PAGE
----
In the wake of President Biden’s 2021 Executive Order on Improving the Nation’s Cybersecurity, U.S. government agencies are making the push towards Zero Trust to shore up the nation’s critical infrastructure cyber defenses.
These efforts include meeting specific cybersecurity guidelines and standards noted by various agencies, such as the Cybersecurity and Infrastructure Security Agency (CISA), the U.S. Department of Defense (DOD), and the National Security Agency (NSA) to help aid these efforts.
But getting to Zero Trust is far from easy. Issues like legacy systems (some can't be updated), the lack of interoperability and data sharing, the need for compliance, and a digital skills gap complicate agencies’ ability to move toward a Zero Trust architecture. Many agencies are starting by implementing Zero Trust at different places, which means some are in a better position than others to begin their journey.
In response, CISA recently published the Zero Trust Maturity Model 2.0 to help federal civilian agencies (think the U.S. Department of Commerce and U.S. Environmental Protection Agency) make the transition easier. Specifically, the updated Zero Trust Maturity Model flushes out more details around how to move through the various stages of Zero Trust adoption. Although the updated model is intended to support federal agencies, CISA is also encouraging the private sector to review these guidelines for their own implementations.
The journey to Zero Trust
Moving to Zero Trust isn’t a one-and-done approach. And it definitely isn’t linear. For CISA, Zero Trust is a journey.
Initially, the Zero Trust Maturity Model featured three stages: traditional, advanced, and optimal. But as agencies started to shift from a traditional, perimeter defense approach, the leap to “all-in” Zero Trust proved to be too much. Based on recommendations from a public comment period, CISA revised the Zero Trust Maturity Model to feature the initial phase. The four stages in sequence are now: traditional, initial, advanced, and optimal.
Along with adding another level of maturity, CISA expanded its guidance across the five pillars of Zero Trust: identity, devices, networks, applications and workloads, and data. Specifically, the Zero Trust Maturity Model 2.0 now covers a broader range of cybersecurity domains, like access management, policy enforcement and compliance monitoring, and asset and supply chain risk management.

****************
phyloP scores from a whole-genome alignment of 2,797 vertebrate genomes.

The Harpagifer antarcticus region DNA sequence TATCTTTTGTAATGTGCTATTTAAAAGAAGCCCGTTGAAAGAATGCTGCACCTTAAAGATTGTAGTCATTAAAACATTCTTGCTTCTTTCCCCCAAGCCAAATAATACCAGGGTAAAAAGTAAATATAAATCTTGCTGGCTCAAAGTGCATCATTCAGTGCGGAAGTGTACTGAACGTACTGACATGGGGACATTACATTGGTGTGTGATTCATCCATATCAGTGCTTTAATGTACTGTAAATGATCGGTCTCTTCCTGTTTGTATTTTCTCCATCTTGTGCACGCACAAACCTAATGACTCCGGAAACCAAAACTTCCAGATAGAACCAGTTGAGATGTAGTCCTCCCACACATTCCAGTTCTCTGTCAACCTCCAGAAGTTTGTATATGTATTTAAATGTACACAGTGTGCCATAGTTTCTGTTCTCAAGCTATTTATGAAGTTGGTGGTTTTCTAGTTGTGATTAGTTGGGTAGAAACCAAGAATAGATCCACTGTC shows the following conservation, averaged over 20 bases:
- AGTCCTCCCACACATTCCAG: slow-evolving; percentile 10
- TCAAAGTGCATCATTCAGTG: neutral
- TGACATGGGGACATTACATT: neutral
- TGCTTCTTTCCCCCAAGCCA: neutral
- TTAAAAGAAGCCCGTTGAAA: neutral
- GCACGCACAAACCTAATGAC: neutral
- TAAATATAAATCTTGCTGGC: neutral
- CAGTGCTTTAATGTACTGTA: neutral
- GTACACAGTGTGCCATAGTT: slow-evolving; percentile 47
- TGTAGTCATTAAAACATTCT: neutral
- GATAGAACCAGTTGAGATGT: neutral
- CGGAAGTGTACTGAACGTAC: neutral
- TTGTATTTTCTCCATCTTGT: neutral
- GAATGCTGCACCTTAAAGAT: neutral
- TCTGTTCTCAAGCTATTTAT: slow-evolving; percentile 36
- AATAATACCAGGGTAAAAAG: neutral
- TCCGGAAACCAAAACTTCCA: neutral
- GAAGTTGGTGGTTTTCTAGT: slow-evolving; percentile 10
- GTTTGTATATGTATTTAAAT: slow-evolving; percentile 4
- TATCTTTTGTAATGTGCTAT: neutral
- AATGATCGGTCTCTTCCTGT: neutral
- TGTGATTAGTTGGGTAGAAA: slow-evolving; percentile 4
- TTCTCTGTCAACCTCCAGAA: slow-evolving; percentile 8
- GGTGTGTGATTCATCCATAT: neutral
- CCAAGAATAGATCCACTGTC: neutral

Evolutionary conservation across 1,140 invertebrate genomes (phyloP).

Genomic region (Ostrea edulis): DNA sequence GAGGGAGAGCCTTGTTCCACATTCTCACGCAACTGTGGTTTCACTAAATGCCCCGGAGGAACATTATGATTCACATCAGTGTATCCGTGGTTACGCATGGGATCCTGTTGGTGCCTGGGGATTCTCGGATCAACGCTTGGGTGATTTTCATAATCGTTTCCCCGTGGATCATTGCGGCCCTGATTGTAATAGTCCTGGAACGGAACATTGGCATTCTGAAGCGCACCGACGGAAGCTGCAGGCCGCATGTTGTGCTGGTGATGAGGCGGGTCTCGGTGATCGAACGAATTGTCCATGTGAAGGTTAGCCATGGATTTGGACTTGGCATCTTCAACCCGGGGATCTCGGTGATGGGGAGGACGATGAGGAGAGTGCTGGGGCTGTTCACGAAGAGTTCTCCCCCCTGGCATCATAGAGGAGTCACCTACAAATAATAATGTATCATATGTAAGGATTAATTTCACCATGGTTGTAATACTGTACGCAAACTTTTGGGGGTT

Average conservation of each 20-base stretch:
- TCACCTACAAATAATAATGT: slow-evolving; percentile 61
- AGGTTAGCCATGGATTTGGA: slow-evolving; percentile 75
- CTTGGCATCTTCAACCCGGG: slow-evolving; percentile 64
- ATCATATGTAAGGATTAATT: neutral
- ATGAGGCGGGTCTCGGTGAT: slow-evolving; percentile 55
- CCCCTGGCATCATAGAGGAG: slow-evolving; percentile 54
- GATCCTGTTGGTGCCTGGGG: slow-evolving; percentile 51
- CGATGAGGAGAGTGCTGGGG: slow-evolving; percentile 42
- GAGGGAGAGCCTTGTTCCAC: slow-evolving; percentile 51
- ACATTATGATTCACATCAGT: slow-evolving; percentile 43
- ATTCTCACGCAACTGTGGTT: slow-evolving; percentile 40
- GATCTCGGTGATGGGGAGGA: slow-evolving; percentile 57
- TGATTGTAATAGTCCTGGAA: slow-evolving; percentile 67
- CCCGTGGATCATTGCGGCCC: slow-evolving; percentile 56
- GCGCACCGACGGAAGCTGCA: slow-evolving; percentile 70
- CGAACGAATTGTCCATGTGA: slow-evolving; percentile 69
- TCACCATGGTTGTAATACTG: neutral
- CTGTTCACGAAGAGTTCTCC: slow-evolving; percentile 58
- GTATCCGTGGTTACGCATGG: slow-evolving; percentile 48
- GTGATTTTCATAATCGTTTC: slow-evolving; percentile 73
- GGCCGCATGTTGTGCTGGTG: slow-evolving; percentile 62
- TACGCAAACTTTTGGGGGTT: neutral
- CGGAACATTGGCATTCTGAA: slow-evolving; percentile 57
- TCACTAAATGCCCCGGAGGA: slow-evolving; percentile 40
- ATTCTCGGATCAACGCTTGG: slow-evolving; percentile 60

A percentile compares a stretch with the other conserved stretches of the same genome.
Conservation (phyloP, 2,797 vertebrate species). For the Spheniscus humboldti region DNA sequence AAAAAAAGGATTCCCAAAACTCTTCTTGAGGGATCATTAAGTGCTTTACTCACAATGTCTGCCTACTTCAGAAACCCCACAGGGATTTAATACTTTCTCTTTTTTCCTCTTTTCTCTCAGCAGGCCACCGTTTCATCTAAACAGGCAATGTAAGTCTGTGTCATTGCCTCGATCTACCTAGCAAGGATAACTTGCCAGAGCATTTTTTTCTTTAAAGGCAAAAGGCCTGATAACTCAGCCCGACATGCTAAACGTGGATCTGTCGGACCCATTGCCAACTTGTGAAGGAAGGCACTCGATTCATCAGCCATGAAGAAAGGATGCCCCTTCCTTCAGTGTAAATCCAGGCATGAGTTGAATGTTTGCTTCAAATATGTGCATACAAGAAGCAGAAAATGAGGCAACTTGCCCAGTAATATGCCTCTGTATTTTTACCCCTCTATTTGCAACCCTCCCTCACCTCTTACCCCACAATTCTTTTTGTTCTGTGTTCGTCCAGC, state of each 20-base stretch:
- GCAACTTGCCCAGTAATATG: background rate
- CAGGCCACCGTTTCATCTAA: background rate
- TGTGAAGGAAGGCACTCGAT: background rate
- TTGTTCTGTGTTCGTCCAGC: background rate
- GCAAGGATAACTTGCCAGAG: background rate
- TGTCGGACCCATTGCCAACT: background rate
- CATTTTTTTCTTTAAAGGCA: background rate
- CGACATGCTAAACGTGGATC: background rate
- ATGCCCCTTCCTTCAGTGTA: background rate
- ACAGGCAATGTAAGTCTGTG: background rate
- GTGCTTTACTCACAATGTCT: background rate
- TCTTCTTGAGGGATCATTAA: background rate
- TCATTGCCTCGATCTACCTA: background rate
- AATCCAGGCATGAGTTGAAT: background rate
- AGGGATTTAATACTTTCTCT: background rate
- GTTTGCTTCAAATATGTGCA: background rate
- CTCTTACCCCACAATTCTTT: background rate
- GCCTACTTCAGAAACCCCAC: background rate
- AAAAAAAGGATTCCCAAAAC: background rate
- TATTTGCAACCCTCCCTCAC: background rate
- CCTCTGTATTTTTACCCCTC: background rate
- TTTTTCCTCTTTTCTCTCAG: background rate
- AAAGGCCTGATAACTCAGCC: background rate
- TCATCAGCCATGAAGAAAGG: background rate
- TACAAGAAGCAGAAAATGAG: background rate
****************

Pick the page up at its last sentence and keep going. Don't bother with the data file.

Let’s look at devices throughout the Zero Trust journey.
Traditionally, device inventory is done manually, or piecemeal among various, yet disparate, tools. On top of that, organizations often deploy threat protection technology to help identify devices in the environment. This means there’s not a lot of visibility into compliance — or even security state, in many cases. For agencies trying to reach the initial stage of Zero Trust maturity, all physical assets must be tracked and some protections automated, with limited device-based access control and compliance enforcement.
To move to the advanced stage, agencies must be able to track all physical and virtual assets, implement enforced compliance with integrated threat protections, and any initial resource access depends on device posture.
For the final (optimal) stage, agencies must have continuous physical and virtual asset analysis like automated supply chain risk management and integrated threat protections.
Each of these stages takes time, and a whole lot of effort. But the good news is that a cybersecurity asset management solution can help speed things up.
By tracking all devices, cloud services, software, and users no matter where they’re located, cybersecurity asset management solutions give federal IT and security teams more visibility into what’s happening in their IT environments. Cybersecurity asset management provides an always up-to-date inventory and an option for automated incident response, helping to reduce exposure to cyberattacks and quickly contain and remediate threat actors.
More federal guidance around Zero Trust
Along with CISA’s Zero Trust Maturity Model 2.0, the intelligence and military branches are taking on their own approaches to Zero Trust.
The NSA recently issued new recommendations on identity, credential, and access management security controls for its Zero Trust initiative. The cybersecurity information sheet centers around managing user access. Specifically, the NSA details how identity, credential, and access management, along with governance, are all necessary parts of a Zero Trust model.
Meanwhile, the DOD recently announced it’s on track to implement its Zero Trust cybersecurity framework by fiscal year 2027. The DOD’s Zero Trust Strategy and Roadmap envisions an information enterprise secured by a fully implemented, department-wide cybersecurity framework that reduces the attack surface, enables risk management, makes data sharing effective in partnership environments, and quickly discovers and resolves security incidents.
And coming full circle, the Biden Administration is expected to give more details in the coming months around its National Cybersecurity Strategy. The policy document stresses a commitment to modernize the federal government’s digital ecosystem, with Zero Trust principles as a critical first step. Zero Trust is also a crucial element to ensure the federal government can meet its secure-by-design requirements.
Even with mandates, guidelines, and other initiatives, more needs to be done when it comes to Zero Trust. The reason: adopting Zero Trust is a cultural shift. It’s a new way of thinking about cybersecurity. Zero Trust requires collaboration and information sharing, making cybersecurity a more holistic approach. As technology continues to rapidly evolve, the federal government’s guidance will need to evolve with it.